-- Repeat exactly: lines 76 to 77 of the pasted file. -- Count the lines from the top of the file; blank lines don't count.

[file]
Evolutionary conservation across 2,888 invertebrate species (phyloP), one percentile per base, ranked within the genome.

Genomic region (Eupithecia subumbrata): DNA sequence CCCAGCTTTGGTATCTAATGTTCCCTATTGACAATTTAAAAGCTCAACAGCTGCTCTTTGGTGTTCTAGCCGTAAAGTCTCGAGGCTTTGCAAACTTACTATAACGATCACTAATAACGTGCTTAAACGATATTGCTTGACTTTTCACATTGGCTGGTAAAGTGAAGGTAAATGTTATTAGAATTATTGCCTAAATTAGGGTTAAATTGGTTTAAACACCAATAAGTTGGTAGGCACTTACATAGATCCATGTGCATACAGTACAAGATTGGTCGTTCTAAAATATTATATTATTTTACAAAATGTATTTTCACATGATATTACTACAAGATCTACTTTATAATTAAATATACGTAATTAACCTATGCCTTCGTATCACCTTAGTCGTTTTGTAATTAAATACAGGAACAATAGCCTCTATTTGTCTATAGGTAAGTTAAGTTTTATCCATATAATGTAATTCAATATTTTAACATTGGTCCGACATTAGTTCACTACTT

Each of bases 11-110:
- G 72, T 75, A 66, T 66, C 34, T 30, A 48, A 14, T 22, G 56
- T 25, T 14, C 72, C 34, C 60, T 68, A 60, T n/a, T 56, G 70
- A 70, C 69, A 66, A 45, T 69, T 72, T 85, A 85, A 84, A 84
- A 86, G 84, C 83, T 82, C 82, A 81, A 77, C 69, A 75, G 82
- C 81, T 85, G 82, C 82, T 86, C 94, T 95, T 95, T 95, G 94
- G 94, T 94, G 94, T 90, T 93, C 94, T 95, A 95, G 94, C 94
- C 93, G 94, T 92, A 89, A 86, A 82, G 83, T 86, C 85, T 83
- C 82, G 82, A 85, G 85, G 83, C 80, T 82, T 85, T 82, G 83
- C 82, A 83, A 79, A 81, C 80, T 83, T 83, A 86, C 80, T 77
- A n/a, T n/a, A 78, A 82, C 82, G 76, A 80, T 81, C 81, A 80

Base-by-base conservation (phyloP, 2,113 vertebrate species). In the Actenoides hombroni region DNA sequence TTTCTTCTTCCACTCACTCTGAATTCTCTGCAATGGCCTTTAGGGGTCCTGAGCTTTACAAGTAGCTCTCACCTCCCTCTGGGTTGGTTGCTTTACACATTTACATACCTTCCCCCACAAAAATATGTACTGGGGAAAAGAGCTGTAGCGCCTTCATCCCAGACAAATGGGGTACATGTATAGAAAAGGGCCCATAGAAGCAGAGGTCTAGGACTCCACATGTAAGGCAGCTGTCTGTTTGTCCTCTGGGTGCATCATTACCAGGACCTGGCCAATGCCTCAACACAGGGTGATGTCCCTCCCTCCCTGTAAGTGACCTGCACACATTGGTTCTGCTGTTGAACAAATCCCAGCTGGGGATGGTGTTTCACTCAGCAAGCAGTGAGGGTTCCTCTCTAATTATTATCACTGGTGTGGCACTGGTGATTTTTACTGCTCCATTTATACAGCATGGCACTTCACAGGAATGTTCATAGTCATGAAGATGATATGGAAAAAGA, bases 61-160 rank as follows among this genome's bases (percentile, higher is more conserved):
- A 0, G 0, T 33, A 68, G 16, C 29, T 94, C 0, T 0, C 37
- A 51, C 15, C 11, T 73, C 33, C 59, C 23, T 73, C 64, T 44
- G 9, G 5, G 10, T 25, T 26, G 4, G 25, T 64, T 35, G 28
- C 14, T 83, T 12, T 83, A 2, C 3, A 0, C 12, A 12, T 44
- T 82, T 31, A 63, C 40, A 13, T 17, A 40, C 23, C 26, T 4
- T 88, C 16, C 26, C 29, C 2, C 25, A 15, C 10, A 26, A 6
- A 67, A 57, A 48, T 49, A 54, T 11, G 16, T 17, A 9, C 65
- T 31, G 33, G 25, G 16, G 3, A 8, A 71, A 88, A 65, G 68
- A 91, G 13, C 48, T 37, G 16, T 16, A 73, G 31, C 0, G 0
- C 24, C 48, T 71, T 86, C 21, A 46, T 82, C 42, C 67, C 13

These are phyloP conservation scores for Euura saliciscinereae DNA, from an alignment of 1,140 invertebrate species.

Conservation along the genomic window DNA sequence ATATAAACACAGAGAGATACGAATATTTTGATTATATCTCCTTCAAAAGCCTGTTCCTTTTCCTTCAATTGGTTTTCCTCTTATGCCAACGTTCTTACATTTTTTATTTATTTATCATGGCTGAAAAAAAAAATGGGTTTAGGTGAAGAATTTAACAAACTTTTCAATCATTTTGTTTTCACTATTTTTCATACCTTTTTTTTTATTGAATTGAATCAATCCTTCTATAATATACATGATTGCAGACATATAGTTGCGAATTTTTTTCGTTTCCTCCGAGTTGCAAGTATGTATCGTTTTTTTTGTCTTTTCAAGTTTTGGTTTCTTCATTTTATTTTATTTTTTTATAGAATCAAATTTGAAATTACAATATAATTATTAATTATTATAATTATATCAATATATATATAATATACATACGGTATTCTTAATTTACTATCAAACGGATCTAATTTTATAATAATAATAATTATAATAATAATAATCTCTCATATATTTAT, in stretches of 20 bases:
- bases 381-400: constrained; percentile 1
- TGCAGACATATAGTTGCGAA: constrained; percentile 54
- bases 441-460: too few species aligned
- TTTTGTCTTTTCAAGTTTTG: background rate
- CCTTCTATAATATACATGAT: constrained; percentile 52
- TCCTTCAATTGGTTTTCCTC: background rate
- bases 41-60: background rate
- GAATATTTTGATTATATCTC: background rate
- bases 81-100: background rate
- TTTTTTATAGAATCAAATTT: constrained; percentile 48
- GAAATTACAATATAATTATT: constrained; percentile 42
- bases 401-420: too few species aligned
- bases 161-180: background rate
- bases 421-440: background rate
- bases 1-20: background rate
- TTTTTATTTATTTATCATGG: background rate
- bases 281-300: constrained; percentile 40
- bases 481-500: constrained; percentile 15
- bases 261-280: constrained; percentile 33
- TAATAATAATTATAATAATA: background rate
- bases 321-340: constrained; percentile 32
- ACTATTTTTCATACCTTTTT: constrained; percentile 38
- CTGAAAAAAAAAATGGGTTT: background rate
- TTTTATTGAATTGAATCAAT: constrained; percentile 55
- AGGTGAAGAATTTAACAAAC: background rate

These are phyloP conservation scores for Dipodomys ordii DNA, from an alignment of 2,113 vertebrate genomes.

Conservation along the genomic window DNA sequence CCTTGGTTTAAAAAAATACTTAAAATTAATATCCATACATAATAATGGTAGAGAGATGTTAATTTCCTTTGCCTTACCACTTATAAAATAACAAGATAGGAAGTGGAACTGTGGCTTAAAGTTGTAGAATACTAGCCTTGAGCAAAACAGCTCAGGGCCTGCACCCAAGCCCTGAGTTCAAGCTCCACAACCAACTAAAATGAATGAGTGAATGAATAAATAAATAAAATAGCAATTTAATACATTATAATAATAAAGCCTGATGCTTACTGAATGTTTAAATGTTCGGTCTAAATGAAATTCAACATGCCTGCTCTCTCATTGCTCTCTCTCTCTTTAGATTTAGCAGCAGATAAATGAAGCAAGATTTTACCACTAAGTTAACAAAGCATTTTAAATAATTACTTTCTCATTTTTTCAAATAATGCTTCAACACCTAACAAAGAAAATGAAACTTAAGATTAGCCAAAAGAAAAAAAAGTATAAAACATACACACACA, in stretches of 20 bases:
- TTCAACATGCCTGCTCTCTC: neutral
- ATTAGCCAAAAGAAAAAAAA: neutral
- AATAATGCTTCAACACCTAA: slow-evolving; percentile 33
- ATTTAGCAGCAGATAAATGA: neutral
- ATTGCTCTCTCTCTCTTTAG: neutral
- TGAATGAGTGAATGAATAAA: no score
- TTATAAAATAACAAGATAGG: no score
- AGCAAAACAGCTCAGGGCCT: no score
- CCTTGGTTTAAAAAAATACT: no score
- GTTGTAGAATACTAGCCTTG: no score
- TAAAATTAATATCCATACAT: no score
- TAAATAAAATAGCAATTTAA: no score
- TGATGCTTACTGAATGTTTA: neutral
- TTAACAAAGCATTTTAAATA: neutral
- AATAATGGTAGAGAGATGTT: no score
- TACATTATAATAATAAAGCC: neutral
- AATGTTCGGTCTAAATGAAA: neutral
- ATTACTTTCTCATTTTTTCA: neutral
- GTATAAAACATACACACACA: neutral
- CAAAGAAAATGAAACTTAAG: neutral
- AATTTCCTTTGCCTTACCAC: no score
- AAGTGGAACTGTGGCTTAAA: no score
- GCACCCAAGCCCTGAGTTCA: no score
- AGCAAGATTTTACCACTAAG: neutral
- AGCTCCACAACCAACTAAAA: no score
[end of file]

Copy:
- GCACCCAAGCCCTGAGTTCA: no score
- AGCAAGATTTTACCACTAAG: neutral